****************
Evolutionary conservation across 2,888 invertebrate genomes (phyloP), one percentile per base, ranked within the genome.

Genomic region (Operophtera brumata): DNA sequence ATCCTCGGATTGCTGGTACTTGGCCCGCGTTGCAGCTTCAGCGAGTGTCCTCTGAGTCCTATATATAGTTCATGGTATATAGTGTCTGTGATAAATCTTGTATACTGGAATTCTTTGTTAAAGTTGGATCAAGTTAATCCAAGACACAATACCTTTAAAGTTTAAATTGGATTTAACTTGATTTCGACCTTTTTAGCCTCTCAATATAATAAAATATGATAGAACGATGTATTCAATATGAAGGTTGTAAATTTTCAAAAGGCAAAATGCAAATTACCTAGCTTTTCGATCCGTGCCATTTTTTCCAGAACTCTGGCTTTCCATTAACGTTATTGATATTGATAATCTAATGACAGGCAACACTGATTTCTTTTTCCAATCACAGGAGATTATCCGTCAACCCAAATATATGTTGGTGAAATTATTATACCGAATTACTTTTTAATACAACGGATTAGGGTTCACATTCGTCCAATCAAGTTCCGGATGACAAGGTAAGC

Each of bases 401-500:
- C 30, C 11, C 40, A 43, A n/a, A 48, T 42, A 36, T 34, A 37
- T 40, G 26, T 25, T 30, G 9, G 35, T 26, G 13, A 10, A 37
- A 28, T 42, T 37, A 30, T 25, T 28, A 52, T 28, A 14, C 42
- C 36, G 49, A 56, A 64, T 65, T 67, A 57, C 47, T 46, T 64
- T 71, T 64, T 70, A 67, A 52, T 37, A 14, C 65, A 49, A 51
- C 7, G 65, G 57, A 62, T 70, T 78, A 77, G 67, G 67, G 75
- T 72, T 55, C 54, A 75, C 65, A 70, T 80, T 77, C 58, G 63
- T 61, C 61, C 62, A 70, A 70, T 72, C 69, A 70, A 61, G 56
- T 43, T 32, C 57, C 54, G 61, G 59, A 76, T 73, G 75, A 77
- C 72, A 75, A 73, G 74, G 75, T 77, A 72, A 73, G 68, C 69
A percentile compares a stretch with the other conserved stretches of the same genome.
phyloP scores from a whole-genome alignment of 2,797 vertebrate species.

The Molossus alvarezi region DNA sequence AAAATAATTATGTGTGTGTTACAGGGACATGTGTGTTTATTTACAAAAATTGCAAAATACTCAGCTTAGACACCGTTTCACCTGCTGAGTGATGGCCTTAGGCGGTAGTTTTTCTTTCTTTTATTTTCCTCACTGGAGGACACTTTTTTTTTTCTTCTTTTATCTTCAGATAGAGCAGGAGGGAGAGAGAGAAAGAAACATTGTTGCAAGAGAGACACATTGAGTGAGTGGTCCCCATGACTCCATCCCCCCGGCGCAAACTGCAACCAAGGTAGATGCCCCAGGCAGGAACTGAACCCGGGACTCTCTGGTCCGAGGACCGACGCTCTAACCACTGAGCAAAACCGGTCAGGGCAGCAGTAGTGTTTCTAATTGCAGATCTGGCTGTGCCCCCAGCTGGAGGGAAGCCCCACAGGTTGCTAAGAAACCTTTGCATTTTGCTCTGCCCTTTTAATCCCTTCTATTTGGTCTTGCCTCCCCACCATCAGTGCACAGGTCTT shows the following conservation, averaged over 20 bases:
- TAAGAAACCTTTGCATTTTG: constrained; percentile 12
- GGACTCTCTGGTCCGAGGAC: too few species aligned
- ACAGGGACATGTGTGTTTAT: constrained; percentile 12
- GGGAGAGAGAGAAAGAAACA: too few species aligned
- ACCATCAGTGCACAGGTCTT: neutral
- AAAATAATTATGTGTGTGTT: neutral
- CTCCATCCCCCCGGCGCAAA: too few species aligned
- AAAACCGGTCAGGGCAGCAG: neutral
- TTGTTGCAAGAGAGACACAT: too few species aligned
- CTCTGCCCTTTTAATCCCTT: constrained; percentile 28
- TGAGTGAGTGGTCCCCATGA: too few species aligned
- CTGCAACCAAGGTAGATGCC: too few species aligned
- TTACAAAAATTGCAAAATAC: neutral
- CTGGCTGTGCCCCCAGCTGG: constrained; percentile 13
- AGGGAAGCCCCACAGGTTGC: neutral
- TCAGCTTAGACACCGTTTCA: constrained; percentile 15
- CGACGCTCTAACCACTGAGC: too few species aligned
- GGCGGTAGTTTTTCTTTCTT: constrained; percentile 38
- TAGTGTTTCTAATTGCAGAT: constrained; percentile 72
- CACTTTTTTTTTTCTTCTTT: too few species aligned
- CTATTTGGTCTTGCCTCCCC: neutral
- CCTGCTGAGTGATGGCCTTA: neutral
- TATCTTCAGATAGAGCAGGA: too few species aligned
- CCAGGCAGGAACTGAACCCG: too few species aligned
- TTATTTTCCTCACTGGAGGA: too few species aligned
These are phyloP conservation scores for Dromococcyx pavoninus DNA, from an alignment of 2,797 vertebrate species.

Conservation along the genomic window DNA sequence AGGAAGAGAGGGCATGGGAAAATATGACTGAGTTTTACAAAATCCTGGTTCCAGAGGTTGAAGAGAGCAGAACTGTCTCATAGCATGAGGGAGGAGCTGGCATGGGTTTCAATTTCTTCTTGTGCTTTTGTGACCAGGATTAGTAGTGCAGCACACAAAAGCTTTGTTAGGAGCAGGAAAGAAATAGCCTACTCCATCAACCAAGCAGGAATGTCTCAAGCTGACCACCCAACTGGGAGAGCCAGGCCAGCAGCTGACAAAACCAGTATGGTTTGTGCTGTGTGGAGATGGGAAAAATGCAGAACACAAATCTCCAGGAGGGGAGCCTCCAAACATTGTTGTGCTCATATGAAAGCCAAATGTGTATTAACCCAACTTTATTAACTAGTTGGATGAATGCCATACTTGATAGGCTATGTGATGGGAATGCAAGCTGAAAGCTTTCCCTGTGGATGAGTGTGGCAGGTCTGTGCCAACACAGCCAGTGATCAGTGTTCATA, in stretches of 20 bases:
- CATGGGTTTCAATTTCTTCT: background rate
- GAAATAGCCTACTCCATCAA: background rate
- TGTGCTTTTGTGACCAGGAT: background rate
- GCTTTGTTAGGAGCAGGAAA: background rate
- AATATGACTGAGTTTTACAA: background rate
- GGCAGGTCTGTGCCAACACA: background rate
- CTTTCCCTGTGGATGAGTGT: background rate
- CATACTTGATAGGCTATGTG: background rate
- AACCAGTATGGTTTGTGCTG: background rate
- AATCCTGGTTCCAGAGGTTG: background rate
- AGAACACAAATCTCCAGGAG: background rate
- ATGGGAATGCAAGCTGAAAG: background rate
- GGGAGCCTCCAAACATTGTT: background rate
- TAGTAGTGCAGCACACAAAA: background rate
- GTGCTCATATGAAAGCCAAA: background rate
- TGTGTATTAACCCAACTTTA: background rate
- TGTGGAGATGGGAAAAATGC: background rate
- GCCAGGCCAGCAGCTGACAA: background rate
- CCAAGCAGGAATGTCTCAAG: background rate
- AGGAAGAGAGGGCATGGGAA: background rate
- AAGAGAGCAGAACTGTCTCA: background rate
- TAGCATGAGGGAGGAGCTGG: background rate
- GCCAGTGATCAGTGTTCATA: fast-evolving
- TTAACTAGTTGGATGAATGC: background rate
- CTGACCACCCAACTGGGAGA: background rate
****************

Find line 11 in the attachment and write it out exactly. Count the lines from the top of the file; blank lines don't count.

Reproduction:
- T 61, C 61, C 62, A 70, A 70, T 72, C 69, A 70, A 61, G 56